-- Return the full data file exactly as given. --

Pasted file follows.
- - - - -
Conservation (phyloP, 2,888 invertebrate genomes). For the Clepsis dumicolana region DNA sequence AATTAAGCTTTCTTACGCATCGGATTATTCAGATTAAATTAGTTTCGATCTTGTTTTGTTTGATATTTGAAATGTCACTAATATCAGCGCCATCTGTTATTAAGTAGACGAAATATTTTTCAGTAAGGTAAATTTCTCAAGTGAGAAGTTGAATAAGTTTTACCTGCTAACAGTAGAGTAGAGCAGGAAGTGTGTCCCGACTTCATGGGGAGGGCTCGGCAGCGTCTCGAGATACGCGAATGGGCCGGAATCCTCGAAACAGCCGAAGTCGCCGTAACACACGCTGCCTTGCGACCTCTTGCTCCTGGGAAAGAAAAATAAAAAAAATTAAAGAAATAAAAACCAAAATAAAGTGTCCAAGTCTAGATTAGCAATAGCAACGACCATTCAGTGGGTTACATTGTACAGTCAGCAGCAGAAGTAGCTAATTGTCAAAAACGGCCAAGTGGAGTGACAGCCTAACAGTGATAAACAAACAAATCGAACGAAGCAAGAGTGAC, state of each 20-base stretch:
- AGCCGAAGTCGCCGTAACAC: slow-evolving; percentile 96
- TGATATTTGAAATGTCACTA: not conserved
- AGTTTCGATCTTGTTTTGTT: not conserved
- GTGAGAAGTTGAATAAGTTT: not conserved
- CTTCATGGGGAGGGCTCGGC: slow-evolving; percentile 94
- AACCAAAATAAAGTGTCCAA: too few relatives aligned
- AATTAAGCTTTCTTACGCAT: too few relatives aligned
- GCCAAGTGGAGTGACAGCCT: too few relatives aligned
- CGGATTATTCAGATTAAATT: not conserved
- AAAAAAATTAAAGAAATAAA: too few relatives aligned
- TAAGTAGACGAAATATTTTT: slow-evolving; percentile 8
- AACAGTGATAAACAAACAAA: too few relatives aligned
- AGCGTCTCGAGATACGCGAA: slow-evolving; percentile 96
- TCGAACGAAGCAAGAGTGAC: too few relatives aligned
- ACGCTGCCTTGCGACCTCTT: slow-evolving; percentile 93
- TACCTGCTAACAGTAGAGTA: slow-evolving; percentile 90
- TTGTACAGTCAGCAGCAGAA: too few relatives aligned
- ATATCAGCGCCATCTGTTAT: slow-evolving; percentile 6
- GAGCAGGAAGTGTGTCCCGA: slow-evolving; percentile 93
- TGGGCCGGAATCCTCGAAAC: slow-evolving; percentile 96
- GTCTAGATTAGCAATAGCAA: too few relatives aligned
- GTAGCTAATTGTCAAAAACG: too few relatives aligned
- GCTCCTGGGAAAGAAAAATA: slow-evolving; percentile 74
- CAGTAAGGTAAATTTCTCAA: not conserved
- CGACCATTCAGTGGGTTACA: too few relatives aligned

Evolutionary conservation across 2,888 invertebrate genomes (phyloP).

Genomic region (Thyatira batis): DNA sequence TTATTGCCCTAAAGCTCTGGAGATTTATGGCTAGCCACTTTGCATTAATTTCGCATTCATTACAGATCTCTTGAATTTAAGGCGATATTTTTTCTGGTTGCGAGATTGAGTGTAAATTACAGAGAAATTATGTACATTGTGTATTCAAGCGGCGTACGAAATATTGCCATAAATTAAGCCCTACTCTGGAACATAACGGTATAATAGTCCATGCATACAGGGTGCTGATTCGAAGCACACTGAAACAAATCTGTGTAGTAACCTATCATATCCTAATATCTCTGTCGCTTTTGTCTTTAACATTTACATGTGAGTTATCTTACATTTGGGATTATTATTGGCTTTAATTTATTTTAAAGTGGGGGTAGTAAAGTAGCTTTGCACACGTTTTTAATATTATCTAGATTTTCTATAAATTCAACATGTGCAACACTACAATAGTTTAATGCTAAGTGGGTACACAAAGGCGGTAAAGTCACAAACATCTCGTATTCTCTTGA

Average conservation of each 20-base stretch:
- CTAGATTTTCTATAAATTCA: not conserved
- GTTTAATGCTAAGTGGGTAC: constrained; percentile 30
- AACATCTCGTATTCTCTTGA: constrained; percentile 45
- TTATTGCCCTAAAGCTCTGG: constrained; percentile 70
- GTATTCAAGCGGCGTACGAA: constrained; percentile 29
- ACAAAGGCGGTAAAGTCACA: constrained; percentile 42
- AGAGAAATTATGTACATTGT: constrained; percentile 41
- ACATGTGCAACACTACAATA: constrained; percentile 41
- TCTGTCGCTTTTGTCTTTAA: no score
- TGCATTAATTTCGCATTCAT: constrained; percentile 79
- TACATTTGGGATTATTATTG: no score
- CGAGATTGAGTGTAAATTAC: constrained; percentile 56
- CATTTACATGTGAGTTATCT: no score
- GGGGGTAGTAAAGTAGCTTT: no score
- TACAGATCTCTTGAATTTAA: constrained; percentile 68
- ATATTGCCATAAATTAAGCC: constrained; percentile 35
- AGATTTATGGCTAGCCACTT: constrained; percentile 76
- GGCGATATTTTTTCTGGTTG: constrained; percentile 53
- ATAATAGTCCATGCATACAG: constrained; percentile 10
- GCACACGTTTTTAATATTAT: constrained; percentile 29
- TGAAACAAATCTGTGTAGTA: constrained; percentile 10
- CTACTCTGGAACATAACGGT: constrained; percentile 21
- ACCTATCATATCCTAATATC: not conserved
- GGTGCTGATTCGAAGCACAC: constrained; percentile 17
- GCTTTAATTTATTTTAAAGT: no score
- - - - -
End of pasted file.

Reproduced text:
Conservation (phyloP, 2,888 invertebrate genomes). For the Clepsis dumicolana region DNA sequence AATTAAGCTTTCTTACGCATCGGATTATTCAGATTAAATTAGTTTCGATCTTGTTTTGTTTGATATTTGAAATGTCACTAATATCAGCGCCATCTGTTATTAAGTAGACGAAATATTTTTCAGTAAGGTAAATTTCTCAAGTGAGAAGTTGAATAAGTTTTACCTGCTAACAGTAGAGTAGAGCAGGAAGTGTGTCCCGACTTCATGGGGAGGGCTCGGCAGCGTCTCGAGATACGCGAATGGGCCGGAATCCTCGAAACAGCCGAAGTCGCCGTAACACACGCTGCCTTGCGACCTCTTGCTCCTGGGAAAGAAAAATAAAAAAAATTAAAGAAATAAAAACCAAAATAAAGTGTCCAAGTCTAGATTAGCAATAGCAACGACCATTCAGTGGGTTACATTGTACAGTCAGCAGCAGAAGTAGCTAATTGTCAAAAACGGCCAAGTGGAGTGACAGCCTAACAGTGATAAACAAACAAATCGAACGAAGCAAGAGTGAC, state of each 20-base stretch:
- AGCCGAAGTCGCCGTAACAC: slow-evolving; percentile 96
- TGATATTTGAAATGTCACTA: not conserved
- AGTTTCGATCTTGTTTTGTT: not conserved
- GTGAGAAGTTGAATAAGTTT: not conserved
- CTTCATGGGGAGGGCTCGGC: slow-evolving; percentile 94
- AACCAAAATAAAGTGTCCAA: too few relatives aligned
- AATTAAGCTTTCTTACGCAT: too few relatives aligned
- GCCAAGTGGAGTGACAGCCT: too few relatives aligned
- CGGATTATTCAGATTAAATT: not conserved
- AAAAAAATTAAAGAAATAAA: too few relatives aligned
- TAAGTAGACGAAATATTTTT: slow-evolving; percentile 8
- AACAGTGATAAACAAACAAA: too few relatives aligned
- AGCGTCTCGAGATACGCGAA: slow-evolving; percentile 96
- TCGAACGAAGCAAGAGTGAC: too few relatives aligned
- ACGCTGCCTTGCGACCTCTT: slow-evolving; percentile 93
- TACCTGCTAACAGTAGAGTA: slow-evolving; percentile 90
- TTGTACAGTCAGCAGCAGAA: too few relatives aligned
- ATATCAGCGCCATCTGTTAT: slow-evolving; percentile 6
- GAGCAGGAAGTGTGTCCCGA: slow-evolving; percentile 93
- TGGGCCGGAATCCTCGAAAC: slow-evolving; percentile 96
- GTCTAGATTAGCAATAGCAA: too few relatives aligned
- GTAGCTAATTGTCAAAAACG: too few relatives aligned
- GCTCCTGGGAAAGAAAAATA: slow-evolving; percentile 74
- CAGTAAGGTAAATTTCTCAA: not conserved
- CGACCATTCAGTGGGTTACA: too few relatives aligned

Evolutionary conservation across 2,888 invertebrate genomes (phyloP).

Genomic region (Thyatira batis): DNA sequence TTATTGCCCTAAAGCTCTGGAGATTTATGGCTAGCCACTTTGCATTAATTTCGCATTCATTACAGATCTCTTGAATTTAAGGCGATATTTTTTCTGGTTGCGAGATTGAGTGTAAATTACAGAGAAATTATGTACATTGTGTATTCAAGCGGCGTACGAAATATTGCCATAAATTAAGCCCTACTCTGGAACATAACGGTATAATAGTCCATGCATACAGGGTGCTGATTCGAAGCACACTGAAACAAATCTGTGTAGTAACCTATCATATCCTAATATCTCTGTCGCTTTTGTCTTTAACATTTACATGTGAGTTATCTTACATTTGGGATTATTATTGGCTTTAATTTATTTTAAAGTGGGGGTAGTAAAGTAGCTTTGCACACGTTTTTAATATTATCTAGATTTTCTATAAATTCAACATGTGCAACACTACAATAGTTTAATGCTAAGTGGGTACACAAAGGCGGTAAAGTCACAAACATCTCGTATTCTCTTGA

Average conservation of each 20-base stretch:
- CTAGATTTTCTATAAATTCA: not conserved
- GTTTAATGCTAAGTGGGTAC: constrained; percentile 30
- AACATCTCGTATTCTCTTGA: constrained; percentile 45
- TTATTGCCCTAAAGCTCTGG: constrained; percentile 70
- GTATTCAAGCGGCGTACGAA: constrained; percentile 29
- ACAAAGGCGGTAAAGTCACA: constrained; percentile 42
- AGAGAAATTATGTACATTGT: constrained; percentile 41
- ACATGTGCAACACTACAATA: constrained; percentile 41
- TCTGTCGCTTTTGTCTTTAA: no score
- TGCATTAATTTCGCATTCAT: constrained; percentile 79
- TACATTTGGGATTATTATTG: no score
- CGAGATTGAGTGTAAATTAC: constrained; percentile 56
- CATTTACATGTGAGTTATCT: no score
- GGGGGTAGTAAAGTAGCTTT: no score
- TACAGATCTCTTGAATTTAA: constrained; percentile 68
- ATATTGCCATAAATTAAGCC: constrained; percentile 35
- AGATTTATGGCTAGCCACTT: constrained; percentile 76
- GGCGATATTTTTTCTGGTTG: constrained; percentile 53
- ATAATAGTCCATGCATACAG: constrained; percentile 10
- GCACACGTTTTTAATATTAT: constrained; percentile 29
- TGAAACAAATCTGTGTAGTA: constrained; percentile 10
- CTACTCTGGAACATAACGGT: constrained; percentile 21
- ACCTATCATATCCTAATATC: not conserved
- GGTGCTGATTCGAAGCACAC: constrained; percentile 17
- GCTTTAATTTATTTTAAAGT: no score